The Boilermaker, also known as a beer and a shot, is a dive bar staple beloved by consumers and industry insiders alike. And while the most notable Boilermaker features a pint of light beer next to a shot of well whiskey, acclaimed bars like NYC’s Katana Kitten are upping the ante and creating unique, quaffable pairings ideal for starting off a night (its Sapporo and Toki Japanese whisky combo is particularly popular).
But when two different glasses are handed to you at the same time, you might wonder, “What’s the right way to drink a Boilermaker?” Do you shoot the shot and chug the beer? Drink them separately? Or somehow together? To answer these questions, VinePair consulted Harrison Ginsberg, bar director at NYC’s Crown Shy, who shares his best practices for ordering and sipping a shot-beer combo.
First, Ginsberg encourages patrons to think outside the typical macro lager and Jameson pairing. “For me, a Boilermaker can be anything from a shot and a beer, to a pour of something and a cider or a cold soda, or just something that pairs really nicely.” One of his favorite Boilermaker pairings is reposado tequila with Basque-style cider.
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Once you’ve expanded your horizons, the next step is ordering the right combination for you. While it’s completely fine to order a standard Boilermaker with no added detail, Ginsberg suggests getting more specific — naming the style of beer or cider you’re looking for as well as which spirit you want to accompany it. “I think it’s always nice to be a little more specific just so somebody knows what you’re talking about,” he says. He recommends starting by checking out the beer list, which is typically shorter than a spirits list, and then picking a spirit to match the style you’re in the mood for.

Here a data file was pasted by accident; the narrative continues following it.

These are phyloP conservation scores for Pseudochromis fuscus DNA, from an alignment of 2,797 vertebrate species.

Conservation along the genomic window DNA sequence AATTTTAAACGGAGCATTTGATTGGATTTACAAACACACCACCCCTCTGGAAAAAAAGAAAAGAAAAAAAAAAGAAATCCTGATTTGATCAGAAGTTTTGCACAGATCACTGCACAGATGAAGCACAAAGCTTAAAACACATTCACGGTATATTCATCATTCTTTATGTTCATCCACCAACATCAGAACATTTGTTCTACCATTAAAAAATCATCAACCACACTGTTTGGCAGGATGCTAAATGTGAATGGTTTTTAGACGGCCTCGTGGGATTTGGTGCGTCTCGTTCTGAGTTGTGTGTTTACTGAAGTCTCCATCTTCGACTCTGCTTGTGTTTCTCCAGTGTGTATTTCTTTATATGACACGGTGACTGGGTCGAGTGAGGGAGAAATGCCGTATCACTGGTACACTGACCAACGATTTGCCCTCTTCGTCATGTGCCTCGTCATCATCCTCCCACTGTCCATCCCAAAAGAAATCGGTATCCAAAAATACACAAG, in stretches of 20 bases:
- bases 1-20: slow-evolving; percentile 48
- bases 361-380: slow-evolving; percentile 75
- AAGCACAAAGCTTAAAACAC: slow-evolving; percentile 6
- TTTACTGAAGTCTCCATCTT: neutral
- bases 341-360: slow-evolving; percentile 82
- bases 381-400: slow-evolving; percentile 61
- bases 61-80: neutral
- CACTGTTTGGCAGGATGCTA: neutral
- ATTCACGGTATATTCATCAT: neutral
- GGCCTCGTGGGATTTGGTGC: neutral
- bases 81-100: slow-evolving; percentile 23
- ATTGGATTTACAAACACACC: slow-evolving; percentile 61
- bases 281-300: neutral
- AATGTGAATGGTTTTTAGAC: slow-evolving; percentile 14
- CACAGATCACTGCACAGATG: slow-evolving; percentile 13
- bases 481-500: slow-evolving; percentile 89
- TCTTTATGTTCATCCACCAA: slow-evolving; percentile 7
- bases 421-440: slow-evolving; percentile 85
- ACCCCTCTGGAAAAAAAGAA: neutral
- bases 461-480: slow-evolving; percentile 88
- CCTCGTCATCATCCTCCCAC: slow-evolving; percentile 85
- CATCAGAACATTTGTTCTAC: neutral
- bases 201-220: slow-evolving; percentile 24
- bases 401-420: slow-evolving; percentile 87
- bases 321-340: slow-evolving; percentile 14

Once you have both glasses in front of you, there are endless ways to enjoy a Boilermaker. “There are certain days where I, myself, have had a long day and I slam the shot and chase with the thing next to it,” says Ginsberg. “But I think it’s more fun for me to sip something and drink the beer (or the thing that accompanies it) a little slower.”
If you’re not sure where to start, you can always consult your bartender for pairing tips, or return to the classic whiskey-lager pairing that’s been popular at dives for decades.
And remember: There’s no wrong way to drink a Boilermaker. Except maybe one. “My one kind of ‘don’t,’ which I have seen before, is somebody just took a shot and poured it into their beer,” says Ginsberg. “That was an interesting one for me.”